Kowloon Walled City was a crazy social experiment, except there were no scientists in charge; the test subjects were. On the site of a dismantled Chinese fortress in Hong Kong, refugee squatters began building makeshift homes in the 1940s. What started out as 2,000 refugees in huts gradually grew into 50,000 people crammed into ramshackle, unregulated skyscrapers leaning on each other for support. (It’s reported that no architects or engineers were involved in building the structures, which went up to 14 stories, but were somehow erected by the community that lived there.) And amazingly, it all formed a cohesive—and largely contiguous—structure, resembling a castle or fortress.
KWC had water and electricity siphoned from wells and the rest of the city, but was an unregulated mess of ad-hoc infrastructure largely unsupported by government. Police were afraid to venture inside (though unbelievably, postman were reportedly forced to deliver mail there!). It was filled with criminals, drug dealers and prostitutes, as well as honest families, schoolchildren and one-man manufacturing shops.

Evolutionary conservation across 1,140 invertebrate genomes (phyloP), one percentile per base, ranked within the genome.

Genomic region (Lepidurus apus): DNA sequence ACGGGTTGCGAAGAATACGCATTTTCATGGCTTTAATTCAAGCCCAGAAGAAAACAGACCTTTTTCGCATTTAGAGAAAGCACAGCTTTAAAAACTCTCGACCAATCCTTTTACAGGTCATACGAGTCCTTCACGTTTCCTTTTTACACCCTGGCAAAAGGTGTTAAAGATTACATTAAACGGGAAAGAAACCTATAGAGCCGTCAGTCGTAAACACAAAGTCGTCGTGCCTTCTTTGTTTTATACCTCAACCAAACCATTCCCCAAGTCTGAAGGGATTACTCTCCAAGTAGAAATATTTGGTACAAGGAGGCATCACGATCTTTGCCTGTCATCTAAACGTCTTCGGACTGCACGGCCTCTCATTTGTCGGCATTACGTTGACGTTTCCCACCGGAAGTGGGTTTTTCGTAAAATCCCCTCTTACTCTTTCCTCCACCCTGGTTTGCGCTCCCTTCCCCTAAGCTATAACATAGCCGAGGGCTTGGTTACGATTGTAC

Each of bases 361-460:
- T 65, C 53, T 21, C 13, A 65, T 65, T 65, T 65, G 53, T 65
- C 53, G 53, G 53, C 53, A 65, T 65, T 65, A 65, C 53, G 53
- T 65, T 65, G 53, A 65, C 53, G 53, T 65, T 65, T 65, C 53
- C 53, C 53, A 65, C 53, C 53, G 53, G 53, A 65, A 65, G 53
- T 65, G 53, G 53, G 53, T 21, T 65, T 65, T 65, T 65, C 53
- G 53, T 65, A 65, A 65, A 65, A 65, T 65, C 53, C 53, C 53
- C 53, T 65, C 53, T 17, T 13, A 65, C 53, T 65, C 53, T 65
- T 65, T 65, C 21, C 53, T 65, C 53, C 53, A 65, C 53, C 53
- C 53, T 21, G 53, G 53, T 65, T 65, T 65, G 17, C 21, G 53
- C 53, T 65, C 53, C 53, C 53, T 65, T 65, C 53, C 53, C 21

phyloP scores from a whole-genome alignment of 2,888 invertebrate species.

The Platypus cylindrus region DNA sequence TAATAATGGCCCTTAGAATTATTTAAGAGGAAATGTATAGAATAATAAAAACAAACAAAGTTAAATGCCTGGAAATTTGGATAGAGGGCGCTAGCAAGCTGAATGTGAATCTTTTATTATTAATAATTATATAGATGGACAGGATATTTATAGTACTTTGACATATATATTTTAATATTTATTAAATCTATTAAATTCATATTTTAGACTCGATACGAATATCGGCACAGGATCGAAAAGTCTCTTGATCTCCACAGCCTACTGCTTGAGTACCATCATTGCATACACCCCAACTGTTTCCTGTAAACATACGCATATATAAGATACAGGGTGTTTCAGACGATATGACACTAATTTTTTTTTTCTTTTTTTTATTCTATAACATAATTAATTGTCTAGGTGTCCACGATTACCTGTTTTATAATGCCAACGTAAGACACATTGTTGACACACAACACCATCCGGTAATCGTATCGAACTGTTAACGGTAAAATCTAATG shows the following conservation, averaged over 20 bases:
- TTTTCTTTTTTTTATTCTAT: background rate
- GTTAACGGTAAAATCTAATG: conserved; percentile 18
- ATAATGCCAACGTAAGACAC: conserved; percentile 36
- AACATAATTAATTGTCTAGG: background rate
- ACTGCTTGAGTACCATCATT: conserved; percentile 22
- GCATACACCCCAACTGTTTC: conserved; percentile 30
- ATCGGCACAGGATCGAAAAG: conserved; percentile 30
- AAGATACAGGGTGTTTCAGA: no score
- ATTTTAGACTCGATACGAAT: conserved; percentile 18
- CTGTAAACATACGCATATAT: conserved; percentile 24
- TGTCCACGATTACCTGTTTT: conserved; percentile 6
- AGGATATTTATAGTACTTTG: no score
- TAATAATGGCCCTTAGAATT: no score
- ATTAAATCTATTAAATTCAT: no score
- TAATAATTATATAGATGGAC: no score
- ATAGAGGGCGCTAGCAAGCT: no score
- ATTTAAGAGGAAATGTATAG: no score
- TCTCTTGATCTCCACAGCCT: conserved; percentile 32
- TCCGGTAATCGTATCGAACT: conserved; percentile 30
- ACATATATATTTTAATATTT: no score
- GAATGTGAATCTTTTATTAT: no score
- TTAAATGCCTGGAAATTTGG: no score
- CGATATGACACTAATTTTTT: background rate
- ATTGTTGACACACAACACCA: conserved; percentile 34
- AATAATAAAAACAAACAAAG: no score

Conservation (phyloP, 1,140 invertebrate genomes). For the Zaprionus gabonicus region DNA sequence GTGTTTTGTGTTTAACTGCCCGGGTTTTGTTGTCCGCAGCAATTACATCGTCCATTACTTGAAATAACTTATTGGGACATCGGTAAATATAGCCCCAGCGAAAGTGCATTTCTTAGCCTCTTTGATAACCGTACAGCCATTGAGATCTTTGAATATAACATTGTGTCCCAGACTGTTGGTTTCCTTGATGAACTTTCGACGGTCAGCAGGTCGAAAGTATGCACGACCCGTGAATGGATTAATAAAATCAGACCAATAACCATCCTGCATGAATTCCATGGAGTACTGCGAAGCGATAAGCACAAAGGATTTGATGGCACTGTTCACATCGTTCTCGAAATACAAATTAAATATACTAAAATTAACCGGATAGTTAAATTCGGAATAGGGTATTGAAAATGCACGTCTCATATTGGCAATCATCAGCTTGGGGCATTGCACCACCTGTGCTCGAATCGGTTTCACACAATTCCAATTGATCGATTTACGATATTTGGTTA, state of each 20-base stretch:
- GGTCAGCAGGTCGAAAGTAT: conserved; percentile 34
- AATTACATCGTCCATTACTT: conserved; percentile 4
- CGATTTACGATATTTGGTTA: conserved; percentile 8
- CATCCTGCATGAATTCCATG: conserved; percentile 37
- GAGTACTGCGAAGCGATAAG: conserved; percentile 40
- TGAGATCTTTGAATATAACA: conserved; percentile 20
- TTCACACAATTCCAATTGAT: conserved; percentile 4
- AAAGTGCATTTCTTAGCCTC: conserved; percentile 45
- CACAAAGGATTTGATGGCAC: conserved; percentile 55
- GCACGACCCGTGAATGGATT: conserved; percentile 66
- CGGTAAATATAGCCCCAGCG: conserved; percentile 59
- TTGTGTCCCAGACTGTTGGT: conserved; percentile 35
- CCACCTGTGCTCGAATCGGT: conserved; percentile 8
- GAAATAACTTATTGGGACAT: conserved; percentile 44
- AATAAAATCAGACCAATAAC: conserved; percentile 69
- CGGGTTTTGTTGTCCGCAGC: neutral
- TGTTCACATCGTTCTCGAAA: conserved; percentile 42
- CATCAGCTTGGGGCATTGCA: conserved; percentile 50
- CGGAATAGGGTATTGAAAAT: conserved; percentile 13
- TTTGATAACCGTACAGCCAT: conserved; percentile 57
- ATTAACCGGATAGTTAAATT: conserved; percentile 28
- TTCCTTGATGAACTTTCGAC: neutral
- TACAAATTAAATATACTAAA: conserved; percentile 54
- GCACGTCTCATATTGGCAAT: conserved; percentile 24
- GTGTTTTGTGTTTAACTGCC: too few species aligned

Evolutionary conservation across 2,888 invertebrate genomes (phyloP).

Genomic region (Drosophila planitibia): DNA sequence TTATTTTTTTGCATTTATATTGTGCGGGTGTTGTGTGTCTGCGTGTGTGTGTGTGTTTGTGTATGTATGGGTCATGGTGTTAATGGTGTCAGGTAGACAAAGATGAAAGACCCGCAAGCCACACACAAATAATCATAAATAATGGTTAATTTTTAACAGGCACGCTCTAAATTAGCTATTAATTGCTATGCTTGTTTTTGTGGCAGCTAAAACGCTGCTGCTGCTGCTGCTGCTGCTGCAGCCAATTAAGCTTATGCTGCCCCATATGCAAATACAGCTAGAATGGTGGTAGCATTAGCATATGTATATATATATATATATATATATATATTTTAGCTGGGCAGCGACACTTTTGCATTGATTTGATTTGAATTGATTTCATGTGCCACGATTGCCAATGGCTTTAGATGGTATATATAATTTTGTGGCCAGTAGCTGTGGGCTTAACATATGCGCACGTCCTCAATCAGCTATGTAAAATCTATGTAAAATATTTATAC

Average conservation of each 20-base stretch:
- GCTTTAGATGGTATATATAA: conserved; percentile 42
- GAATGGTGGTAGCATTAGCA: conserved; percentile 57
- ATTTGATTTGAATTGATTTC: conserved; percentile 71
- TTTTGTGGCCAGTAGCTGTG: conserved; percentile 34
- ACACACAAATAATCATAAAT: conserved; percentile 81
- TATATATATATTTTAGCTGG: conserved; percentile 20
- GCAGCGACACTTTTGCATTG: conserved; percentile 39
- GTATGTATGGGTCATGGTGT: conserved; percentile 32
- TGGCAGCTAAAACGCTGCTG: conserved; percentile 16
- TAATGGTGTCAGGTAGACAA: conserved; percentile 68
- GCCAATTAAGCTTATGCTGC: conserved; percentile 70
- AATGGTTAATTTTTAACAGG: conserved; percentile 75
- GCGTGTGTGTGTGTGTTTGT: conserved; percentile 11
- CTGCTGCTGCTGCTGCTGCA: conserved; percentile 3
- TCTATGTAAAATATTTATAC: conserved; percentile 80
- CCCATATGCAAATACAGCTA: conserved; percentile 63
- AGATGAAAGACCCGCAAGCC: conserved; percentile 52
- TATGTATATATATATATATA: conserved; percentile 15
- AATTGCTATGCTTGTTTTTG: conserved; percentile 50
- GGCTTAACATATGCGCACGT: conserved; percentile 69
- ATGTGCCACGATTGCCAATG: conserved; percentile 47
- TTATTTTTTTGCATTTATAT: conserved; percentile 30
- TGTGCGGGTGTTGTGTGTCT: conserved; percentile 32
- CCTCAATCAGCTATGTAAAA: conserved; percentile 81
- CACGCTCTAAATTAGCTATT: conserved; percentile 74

Tiny, cramped spaces did double duty, with units that were classrooms during the day transformed into strip clubs at night. There were restaurants and gambling dens, hair salons and convenience stores, unlicensed doctors and dentists. So close were the buildings that sunlight was hard to come by on street level; thus fluorescents were hung for illumination. Rooftops became social spaces.
The government finally shut it down in the 1990s and razed it. But in the years during and since, Kowloon Walled City has captured the imaginations of everyone from architects to sci-fi authors to set designers to artists.
Speaking of artists, photographer Greg Girard, who documented KWC in the 1980s, probably has the best photo essay on it (shot both inside and outside) right here. We also wanted to show you the fantastic KWC-inspired work done by a handful of illustrators: